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Amazon to pay $150,000 over Kindle eating Orwell -- and teen's homework

1984AmazonAnimal FarmKindleOrwell

Amazonteen Amazon has agreed to pay $150,000 in a lawsuit filed by Justin Gawronski, who sued the online retailer after George Orwell's novels "1984" and "Animal Farm" were deleted from his Kindle, along with his homework. The money, after going to the law firm representing the teen, will be donated to charity. Gawronski had already been compensated for the loss -- with a $30 gift certificate.

"Amazon has just proven that when I buy a book on the Kindle, I don't really own it," the 17-year-old told The Times' Mark Milian in July. "I just feel that is wrong."

The Orwell books had been added to the online retailer's site by a company that did not have the rights to sell them. In mid-July, with no notice to customers about the error, Amazon remotely deleted the ebooks, causing widespread consternation. People who'd gone to bed in the middle of reading "1984" found, upon waking, that the book had gone missing from their devices.

Amazon showed an "uncanny knack for irony," Gawronski's lawyer Jay Edelson wrote in the complaint, in employing a "Big Brother" manner, according to Bloomburg News. Their report notes that the lawsuit was settled Sept. 25 in Seattle, where Amazon is based.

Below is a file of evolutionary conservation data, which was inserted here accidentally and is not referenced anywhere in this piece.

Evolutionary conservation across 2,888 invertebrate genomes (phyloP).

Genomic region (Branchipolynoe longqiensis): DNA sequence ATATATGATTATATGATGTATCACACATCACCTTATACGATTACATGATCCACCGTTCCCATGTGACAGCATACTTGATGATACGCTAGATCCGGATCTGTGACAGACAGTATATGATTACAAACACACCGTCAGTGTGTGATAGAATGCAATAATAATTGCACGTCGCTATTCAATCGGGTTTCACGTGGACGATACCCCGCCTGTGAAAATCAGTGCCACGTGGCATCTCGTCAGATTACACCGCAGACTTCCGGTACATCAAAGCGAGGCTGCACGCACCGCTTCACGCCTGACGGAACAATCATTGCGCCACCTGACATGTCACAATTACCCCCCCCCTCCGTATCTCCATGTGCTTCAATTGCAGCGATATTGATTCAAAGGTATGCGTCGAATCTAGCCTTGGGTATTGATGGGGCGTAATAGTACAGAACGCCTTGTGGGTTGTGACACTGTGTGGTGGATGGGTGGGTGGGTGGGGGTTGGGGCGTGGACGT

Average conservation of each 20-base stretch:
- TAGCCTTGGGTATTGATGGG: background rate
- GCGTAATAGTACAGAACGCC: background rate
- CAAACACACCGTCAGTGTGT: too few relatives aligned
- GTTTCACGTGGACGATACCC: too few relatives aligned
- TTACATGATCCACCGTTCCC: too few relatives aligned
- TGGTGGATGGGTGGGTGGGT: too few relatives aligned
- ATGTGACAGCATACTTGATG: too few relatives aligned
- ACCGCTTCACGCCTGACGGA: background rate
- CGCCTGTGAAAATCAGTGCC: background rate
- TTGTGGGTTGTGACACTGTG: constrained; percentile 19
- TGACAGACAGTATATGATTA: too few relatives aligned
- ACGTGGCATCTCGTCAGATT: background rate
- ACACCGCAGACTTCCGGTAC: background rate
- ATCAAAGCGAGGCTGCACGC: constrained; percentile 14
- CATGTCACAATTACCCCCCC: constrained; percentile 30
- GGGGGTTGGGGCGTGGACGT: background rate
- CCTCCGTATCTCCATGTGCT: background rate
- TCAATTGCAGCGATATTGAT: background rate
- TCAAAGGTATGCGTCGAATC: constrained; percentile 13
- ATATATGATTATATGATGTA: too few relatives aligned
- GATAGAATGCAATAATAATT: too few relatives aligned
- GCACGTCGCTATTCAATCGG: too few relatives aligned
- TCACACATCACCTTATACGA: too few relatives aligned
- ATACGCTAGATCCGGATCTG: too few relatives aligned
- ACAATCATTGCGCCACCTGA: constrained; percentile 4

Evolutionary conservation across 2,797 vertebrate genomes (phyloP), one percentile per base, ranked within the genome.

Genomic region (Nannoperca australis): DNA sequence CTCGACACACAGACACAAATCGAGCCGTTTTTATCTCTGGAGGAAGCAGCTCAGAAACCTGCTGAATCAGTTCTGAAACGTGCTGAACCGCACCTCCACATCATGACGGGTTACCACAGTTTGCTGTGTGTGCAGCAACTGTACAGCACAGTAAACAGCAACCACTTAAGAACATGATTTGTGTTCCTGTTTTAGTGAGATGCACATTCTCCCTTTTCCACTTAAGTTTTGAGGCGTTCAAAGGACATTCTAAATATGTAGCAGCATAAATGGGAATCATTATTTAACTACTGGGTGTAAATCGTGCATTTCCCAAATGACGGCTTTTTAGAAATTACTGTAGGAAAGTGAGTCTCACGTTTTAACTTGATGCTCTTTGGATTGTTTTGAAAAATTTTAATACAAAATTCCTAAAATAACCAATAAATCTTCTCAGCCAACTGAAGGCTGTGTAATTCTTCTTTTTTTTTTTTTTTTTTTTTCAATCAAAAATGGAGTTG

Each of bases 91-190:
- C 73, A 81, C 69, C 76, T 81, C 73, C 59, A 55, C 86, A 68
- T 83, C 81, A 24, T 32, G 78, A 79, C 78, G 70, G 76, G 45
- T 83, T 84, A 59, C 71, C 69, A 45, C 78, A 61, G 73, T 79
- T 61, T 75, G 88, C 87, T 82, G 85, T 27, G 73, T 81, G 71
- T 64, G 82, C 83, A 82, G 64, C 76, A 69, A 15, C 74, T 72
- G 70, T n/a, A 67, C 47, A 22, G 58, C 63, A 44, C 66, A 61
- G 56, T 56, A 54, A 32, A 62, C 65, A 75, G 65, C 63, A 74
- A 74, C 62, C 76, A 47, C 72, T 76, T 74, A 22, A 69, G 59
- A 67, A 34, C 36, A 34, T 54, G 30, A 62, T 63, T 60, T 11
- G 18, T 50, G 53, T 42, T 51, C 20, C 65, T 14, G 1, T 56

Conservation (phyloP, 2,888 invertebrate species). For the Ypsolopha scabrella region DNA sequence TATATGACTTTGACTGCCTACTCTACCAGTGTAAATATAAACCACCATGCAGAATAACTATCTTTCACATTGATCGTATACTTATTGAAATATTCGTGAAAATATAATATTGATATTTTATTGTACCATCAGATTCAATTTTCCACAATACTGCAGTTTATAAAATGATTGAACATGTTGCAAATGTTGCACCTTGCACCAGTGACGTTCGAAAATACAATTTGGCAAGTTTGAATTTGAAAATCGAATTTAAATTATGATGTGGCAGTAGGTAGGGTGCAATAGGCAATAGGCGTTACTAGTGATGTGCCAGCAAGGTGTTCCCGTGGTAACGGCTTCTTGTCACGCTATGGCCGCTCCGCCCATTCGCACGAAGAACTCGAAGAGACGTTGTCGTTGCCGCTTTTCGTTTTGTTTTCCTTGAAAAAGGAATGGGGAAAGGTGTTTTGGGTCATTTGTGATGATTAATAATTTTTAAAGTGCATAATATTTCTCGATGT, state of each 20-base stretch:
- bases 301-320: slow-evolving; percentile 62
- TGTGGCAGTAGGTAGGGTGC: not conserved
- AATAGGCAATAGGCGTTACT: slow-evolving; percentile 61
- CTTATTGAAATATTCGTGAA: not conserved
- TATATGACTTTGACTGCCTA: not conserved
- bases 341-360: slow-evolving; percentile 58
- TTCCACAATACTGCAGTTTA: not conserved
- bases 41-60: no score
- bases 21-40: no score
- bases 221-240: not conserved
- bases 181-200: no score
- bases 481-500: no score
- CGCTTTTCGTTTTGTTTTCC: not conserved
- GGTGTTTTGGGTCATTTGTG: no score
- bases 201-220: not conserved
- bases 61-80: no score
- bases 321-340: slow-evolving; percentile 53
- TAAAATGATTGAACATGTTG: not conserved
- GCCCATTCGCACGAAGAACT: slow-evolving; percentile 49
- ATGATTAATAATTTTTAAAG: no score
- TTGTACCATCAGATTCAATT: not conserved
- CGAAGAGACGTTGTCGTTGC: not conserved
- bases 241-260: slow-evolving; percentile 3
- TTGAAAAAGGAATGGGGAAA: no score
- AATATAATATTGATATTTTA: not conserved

Gawronski is based in Michigan, and was adversely affected when the Amazon deletion also partially ate his homework. "It's a lot of brainstorming. It's nothing super concrete," Gawronski told The Times. "I was between a quarter and halfway through [the book]. I had a good amount of notes."  Those notes survived, but they pointed only to strings of characters, where the novel's text had gone missing.

As for the other Orwell owners who lost their books, one commented on BoingBoing that he received a complete refund -- of $3.20.

-- Carolyn Kellogg

Photo: KamberEdelson

RELATED: Amazon's troubling reach

Kindle teen tattles on Amazon for losing his homework

Highlights from the '1984' lawsuit against Amazon

Comments () | Archives (4)

The comments to this entry are closed.

Nope, Your right: Anything with DRM is not owned by the person who pays for it.

DRM = Digital RENTAL Media

and every blogger is wondering how to monetize!?!?

This raises interesting questions about text ownership. There is something really cavalier about the way books are stored between the consumer and Amazon. It's really as if the book is collectively owned in some sense, existing somewhere in the space between the company and the owner. Very different from receiving, say, a neutral PDF file for the keeping.

The problem with IP is that because there is nothing physical, people assume there is no loss. What actually happens is the copyright holder loses a sale.

Amazon did not have the right to sell '1984'. It effectively was stolen property. Amazon made good their error, plus a goodwill gesture of $30.

Their removal of the book was not 'Orwellian'. There are plenty of places the book can be bought legally. No one in the US or EU will attempt to stop you reading it.


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